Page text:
No media presentation about a person or event can hope to tell the whole story in one fell swoop, just as no “objective” story that gives us merely the “5 Ws” plus a soundbite from “both sides” can capture the whole truth. If the information is substantive, it deserves ongoing coverage over time. An objective approach must emerge from a diligent, impartial process of seeking the whole truth always.
Curiosity Brings Us Back
In some sense, it’s healthy to question the story and how it’s being reported. Even better, it’s wise to let the story raise fresh questions in our own minds that will lead to further research, consideration and caring. The best response is a basic curiosity about the world that drives us toward fuller understanding so we can grow as responsible moral agents who fit a story properly into our world view and into our to-do list for future action. Ironically, our natural instinct of curiosity is often deadened by the tsunami of information and promotional messages that hits us each day, encouraging us to engage in a mental triage. This abandons some important knowledge to die along the roadside of the information superhighway.
The news we share must be in a framework of abundance, not limitation or lazy selectivity. There’s so much to know! There are so many sides to a story and so many factors that deserve to influence our response! I remember that this sense of the world as a cornucopia of things to learn was at the core of my desire to become a journalist. This view intensified as I came to realize that every human being involved in, or influenced by, a story has unlimited dignity to which we owe respect and responsibility, even fascination.
Journalism is indeed a community activity—a widely shared process of producing, consuming, sharing and reacting to news, not as isolated individuals seeking entertainment but as members of various communities that should make the world better for the common good.
Pope Francis and the whole body of Catholic wisdom and values (along with many treasures of secular wisdom and common-sense, common-good thought) convey these callings in countless ways. But they’re too easily forgotten in our sensation-immersed, self-focused lives. We can get too busy, too prone to narrow down the fire-hose flow of information to maximize convenience rather than grow our relationships with each other and with the God who created us as a human family.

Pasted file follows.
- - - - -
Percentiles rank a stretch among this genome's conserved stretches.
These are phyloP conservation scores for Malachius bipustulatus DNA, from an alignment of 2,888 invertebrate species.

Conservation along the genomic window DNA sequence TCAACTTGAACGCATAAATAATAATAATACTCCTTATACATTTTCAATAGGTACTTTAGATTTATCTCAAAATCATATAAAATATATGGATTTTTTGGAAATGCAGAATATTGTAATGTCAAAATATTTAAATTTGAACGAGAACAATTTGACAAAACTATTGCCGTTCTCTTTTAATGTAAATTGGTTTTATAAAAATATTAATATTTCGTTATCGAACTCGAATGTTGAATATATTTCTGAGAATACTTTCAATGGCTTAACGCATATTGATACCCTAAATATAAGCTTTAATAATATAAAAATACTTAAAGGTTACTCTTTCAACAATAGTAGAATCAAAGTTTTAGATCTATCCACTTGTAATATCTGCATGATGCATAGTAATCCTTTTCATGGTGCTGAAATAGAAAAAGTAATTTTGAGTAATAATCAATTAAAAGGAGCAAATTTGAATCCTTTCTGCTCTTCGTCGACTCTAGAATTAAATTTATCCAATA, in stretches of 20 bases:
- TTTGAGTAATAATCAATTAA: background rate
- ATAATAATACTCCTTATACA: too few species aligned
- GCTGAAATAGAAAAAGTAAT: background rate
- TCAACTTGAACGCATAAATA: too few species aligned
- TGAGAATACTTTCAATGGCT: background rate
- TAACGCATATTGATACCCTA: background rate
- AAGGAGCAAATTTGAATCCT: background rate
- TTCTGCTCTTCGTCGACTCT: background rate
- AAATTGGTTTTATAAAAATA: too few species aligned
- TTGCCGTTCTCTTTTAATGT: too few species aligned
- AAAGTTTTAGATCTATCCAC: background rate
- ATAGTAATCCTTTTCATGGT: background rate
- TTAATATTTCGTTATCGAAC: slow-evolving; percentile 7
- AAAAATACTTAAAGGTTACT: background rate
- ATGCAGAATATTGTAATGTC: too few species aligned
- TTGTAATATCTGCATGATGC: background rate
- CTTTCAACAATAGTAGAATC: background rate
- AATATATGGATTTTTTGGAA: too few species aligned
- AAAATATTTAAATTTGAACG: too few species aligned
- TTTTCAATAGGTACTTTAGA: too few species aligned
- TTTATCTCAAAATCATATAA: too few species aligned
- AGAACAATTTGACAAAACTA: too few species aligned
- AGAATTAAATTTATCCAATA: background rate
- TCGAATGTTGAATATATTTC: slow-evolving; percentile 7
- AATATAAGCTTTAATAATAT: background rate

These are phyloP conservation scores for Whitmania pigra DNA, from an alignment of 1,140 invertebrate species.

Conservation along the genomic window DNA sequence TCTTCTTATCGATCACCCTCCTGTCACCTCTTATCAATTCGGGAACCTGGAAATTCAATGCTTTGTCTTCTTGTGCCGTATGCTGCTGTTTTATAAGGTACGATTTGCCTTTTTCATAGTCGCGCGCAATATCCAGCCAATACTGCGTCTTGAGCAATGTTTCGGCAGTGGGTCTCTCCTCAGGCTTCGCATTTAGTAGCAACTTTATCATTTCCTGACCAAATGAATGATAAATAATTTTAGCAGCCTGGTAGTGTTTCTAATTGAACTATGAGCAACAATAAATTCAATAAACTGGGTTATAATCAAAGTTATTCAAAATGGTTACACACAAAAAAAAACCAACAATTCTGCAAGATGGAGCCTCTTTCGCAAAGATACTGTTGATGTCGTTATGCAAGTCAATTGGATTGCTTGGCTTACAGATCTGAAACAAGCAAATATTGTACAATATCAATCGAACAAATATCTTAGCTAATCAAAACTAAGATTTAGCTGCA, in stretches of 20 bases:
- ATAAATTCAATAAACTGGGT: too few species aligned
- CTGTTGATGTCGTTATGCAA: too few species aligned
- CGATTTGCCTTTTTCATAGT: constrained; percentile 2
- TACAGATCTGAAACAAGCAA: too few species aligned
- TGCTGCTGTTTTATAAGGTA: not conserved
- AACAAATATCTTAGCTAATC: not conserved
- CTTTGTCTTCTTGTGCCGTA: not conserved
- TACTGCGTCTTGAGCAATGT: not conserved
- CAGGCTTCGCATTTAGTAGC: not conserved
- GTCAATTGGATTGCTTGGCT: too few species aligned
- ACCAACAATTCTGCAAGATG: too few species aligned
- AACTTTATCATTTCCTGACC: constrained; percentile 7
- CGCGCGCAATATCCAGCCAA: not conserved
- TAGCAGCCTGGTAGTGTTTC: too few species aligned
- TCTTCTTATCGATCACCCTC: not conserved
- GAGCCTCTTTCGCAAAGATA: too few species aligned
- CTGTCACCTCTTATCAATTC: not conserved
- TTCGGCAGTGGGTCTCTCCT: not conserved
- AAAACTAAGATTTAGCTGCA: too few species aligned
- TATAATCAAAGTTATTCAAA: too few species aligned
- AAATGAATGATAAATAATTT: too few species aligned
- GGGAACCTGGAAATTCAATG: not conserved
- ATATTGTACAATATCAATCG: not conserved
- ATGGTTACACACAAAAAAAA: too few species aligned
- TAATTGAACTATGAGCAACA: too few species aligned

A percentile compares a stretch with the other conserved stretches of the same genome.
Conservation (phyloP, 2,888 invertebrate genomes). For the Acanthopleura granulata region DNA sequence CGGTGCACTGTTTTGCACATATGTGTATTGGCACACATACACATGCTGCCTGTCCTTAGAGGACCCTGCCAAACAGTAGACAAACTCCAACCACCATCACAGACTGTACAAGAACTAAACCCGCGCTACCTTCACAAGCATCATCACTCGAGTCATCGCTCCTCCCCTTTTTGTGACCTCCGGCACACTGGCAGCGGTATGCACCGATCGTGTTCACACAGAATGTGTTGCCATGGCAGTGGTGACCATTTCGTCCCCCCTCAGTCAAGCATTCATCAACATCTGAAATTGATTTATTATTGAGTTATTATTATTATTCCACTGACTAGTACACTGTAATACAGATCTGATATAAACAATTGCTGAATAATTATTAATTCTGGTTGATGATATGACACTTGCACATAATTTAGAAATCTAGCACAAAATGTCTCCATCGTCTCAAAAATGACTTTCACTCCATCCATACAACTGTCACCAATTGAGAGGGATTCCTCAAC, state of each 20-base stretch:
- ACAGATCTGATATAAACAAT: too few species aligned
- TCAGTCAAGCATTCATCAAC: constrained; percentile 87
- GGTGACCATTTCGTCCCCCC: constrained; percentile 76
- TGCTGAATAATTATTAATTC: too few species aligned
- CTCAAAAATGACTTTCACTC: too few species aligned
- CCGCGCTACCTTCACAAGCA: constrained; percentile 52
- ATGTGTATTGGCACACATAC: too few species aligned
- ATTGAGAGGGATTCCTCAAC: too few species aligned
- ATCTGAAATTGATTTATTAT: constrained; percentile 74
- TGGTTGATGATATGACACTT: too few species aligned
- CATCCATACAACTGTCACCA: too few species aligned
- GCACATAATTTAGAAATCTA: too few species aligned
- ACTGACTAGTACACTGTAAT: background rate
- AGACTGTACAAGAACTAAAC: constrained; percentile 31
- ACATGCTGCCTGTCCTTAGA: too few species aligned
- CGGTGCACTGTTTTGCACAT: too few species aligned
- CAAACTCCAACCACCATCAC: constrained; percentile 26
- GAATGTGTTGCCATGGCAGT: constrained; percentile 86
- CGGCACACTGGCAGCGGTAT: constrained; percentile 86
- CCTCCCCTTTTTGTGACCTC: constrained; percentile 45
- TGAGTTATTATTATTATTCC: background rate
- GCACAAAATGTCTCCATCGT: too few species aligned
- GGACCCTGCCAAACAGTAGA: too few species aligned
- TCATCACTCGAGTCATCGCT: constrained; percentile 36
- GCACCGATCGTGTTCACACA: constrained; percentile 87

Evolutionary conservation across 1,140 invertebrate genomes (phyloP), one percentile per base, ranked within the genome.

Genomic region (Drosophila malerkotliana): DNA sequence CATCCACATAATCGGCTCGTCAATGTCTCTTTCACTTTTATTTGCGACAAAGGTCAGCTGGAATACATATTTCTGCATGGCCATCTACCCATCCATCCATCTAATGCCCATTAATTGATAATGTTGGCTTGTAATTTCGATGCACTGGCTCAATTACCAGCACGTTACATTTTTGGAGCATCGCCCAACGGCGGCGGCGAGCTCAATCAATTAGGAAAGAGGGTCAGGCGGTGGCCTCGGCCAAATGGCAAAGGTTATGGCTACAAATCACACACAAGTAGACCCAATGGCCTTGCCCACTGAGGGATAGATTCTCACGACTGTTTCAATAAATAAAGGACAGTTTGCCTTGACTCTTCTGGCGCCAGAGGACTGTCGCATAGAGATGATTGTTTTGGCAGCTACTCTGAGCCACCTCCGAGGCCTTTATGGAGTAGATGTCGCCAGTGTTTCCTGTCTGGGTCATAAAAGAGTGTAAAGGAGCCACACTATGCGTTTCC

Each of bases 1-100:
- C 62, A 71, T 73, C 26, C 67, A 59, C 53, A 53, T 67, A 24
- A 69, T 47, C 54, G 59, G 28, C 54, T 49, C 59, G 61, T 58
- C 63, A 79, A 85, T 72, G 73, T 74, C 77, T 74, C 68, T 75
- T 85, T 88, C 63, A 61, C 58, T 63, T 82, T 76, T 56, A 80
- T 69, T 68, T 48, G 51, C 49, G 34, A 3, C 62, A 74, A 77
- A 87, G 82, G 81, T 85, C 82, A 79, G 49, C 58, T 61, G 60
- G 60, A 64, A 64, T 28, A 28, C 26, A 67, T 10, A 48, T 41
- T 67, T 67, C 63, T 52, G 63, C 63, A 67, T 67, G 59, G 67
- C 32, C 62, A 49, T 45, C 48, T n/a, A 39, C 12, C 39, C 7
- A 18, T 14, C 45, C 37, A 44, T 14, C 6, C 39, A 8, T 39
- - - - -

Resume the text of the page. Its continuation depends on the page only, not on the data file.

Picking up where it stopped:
We’re especially prone to seek the convenience of ignorance or hard-heartedness when we feel trapped by constraints upon our luxury and well-being, when we’re “looking out for number one,” when we see life as a zero-sum game or when we see people through a judgmental lens of “our overriding truth.”
We need to guard against journalism becoming an instrument for reinforcing these limiting points of view. Pope Francis has wisely warned that our digitized culture makes it easy to isolate ourselves into “my bubble” of prioritized information, my artificial reality.
Use of the news in this way deprives us of the great joy of curiosity. Remember those curious cats with nine lives. There’s immense satisfaction (even entertainment in the best sense!) available from learning, listening encounters with people whose qualities, purposes and crosses are made uniquely by God. We discover differences we can make in their lives, as the Peace Prayer tells us!
Let’s also remember, a bit more somberly, that the limitations, manipulations and isolations we might impose on people, reaffirmed by improper uses of news, are causes of hatred, injury, doubt and despair. This robs us of peace as individuals and as a society.
Francis’ call for a “journalism of peace” can be seen as a “journalism of abundance.” A sense of abundance—as God accompanies all of creation through every day’s trials with His healing mercy and transcendent love—is not just a source of great stories and essential news. It puts us in touch with the story and the Good News.